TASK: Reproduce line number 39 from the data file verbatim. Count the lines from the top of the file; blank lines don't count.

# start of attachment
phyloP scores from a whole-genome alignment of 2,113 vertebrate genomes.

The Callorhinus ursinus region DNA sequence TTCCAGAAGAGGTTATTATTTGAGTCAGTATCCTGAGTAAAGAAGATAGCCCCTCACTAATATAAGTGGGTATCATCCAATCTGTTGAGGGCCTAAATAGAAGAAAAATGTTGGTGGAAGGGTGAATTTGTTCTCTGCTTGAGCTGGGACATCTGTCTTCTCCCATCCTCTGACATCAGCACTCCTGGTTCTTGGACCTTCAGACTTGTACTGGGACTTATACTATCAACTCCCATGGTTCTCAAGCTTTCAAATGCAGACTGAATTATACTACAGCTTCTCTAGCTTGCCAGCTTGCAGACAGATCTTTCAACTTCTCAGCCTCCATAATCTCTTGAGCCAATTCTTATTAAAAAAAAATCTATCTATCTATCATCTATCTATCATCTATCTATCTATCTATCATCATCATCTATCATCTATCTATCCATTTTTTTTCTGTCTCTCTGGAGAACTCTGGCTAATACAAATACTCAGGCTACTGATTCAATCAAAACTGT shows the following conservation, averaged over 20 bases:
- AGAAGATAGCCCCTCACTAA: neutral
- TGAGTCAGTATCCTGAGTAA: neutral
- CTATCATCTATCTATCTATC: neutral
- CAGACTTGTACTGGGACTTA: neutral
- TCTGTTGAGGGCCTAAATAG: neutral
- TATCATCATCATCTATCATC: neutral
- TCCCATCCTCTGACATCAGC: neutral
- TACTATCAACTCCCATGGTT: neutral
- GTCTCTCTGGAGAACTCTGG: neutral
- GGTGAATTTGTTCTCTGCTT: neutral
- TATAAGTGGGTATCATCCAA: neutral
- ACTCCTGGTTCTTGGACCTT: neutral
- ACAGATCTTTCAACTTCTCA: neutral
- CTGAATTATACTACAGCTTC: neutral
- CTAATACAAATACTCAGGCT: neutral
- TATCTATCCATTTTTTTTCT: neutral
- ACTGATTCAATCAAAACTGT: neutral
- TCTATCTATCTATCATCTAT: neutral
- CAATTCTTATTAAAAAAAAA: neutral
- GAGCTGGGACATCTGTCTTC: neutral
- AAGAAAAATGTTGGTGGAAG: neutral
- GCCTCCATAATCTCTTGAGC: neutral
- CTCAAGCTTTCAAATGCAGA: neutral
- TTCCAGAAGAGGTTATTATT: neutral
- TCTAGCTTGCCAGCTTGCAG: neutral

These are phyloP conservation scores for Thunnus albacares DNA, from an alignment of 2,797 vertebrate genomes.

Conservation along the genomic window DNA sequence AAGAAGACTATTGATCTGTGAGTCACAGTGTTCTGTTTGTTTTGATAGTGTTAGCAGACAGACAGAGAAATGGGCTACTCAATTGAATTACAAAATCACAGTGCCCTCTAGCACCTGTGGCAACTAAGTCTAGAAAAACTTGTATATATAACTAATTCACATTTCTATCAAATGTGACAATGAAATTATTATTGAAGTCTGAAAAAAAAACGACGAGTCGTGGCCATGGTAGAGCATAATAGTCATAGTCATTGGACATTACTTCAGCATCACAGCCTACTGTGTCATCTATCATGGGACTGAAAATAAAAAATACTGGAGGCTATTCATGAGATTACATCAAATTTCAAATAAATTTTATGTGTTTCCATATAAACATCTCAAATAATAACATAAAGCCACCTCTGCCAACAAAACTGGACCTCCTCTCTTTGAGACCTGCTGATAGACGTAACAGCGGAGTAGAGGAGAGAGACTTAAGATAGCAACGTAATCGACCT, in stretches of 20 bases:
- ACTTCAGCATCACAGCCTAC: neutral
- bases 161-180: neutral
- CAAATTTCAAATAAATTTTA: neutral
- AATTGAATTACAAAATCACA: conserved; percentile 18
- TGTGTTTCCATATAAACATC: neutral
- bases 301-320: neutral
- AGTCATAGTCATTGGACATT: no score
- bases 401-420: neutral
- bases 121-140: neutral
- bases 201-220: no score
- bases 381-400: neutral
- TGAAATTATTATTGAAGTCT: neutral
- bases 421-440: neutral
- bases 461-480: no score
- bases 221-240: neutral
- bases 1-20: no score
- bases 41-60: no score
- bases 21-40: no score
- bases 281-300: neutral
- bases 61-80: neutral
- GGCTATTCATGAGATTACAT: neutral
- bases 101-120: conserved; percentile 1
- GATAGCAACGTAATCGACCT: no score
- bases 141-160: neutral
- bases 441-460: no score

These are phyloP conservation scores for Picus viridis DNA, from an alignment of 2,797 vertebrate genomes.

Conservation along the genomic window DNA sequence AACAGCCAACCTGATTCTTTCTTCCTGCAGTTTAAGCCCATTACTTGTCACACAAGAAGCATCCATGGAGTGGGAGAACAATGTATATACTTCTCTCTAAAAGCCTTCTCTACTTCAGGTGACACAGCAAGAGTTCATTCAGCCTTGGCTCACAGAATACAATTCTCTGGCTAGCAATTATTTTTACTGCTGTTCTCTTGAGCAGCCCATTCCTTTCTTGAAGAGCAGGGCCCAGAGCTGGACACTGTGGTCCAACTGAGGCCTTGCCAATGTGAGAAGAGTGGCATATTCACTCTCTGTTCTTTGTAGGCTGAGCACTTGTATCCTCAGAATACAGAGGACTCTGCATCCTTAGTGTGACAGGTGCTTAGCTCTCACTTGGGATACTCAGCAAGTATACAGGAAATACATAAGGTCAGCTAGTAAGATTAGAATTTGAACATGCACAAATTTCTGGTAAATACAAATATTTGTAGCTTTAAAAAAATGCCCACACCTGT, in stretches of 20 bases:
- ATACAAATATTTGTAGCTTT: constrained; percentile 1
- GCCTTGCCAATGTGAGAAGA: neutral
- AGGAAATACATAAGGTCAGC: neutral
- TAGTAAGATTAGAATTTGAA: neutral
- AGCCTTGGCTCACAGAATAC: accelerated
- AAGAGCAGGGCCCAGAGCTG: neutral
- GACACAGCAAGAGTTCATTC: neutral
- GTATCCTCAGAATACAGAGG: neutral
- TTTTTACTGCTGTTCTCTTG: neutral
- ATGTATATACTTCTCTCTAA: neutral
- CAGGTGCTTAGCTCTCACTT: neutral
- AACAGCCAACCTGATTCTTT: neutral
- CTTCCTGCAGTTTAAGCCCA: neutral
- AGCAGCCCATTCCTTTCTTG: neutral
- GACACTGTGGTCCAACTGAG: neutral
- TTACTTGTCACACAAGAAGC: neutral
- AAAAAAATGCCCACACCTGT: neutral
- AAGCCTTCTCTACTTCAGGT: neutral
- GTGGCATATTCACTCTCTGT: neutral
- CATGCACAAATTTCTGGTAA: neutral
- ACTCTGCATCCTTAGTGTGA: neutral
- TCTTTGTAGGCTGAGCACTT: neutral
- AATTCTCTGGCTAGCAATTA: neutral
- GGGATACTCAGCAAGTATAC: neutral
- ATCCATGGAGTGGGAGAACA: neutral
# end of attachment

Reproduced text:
- bases 201-220: no score